3. Data and methodology

RAMS (version 6.0) was used for this study. RAMS was developed to investigate cloud and land surface atmospheric phenomena and interactions, among other atmospheric weather features (Pielke et al. 1992; Tremback et al. 1985). The model is three-dimensional and nonhydrostatic, with the horizontal grid using a rotated polar-stereographic projection to minimize distortion while the vertical structure uses a terrain-following coordinate system (Tripoli and Cotton 1980; Liston and Pielke 2000). The model’s grid-nesting capability has enabled it to include nonlinear-scale interactions and to downscale larger-scale circulations to mesoscale or regional scales. Spatial and temporal precipitation patterns at the regional level have been adequately simulated by RAMS in previous works (e.g., Abbs 1999; Cotton et al. 2003; Nicolini et al. 2002; Woldemichael et al. 2012). RAMS also model detailed land use descriptions and various land use scenarios (Pasqui et al. 2000; Woldemichael et al. 2012).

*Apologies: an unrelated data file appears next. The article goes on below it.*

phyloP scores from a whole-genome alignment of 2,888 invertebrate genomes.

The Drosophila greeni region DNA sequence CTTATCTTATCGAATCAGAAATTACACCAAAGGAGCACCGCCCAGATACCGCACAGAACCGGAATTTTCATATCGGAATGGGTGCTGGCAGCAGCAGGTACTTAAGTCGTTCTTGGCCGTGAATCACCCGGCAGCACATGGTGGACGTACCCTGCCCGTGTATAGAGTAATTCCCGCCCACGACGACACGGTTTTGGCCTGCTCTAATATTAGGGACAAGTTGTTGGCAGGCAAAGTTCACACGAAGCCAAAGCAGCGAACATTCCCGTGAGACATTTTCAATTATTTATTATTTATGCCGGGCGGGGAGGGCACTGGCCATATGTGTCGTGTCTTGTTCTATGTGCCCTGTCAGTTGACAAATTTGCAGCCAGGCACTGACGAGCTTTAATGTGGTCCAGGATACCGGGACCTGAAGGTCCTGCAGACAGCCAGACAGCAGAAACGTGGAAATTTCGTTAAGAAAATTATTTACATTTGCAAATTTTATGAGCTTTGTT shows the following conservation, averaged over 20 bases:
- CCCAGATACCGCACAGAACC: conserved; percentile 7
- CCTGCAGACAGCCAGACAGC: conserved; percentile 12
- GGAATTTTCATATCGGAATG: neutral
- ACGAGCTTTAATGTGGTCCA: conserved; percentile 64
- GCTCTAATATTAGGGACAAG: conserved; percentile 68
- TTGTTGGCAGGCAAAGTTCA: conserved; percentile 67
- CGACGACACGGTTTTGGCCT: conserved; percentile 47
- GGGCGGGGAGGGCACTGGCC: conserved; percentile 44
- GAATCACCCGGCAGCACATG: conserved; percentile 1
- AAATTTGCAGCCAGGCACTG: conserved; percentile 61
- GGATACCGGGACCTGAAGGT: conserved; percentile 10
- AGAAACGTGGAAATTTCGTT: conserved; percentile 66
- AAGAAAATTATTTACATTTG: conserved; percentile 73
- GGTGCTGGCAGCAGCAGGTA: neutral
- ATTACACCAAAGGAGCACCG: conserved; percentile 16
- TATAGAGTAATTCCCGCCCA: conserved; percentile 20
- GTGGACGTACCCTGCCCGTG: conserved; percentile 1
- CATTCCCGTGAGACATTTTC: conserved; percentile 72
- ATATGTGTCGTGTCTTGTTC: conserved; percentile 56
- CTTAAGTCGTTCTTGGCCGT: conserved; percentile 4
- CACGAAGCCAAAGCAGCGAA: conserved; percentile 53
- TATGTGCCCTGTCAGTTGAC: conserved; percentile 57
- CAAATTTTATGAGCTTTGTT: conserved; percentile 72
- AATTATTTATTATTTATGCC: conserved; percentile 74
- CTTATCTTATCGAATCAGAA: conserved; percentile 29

In this study, a nested grid configuration was adopted. The grid domains are shown in Fig. 1a. The coarser grid (grid 1) consisted of 66 × 66 grid points at 10-km grid intervals and covered portions of Oregon, Idaho, and Nevada in between the Cascade Range in the west and the Owyhee Mountains in the east. The nested grid (grid 2) contained 86 × 86 grid points at 3-km grid intervals. Thirty vertical levels were assigned for both grids, with a vertical grid spacing of 100 m at the ground. The grid stretch ratio used was 1.15–1.5 km and kept constant from there on up to the model top. A 20-s time step was set for the coarser grid and 5 s for the finer grid. Table 1 provides the specific model configuration used in the study.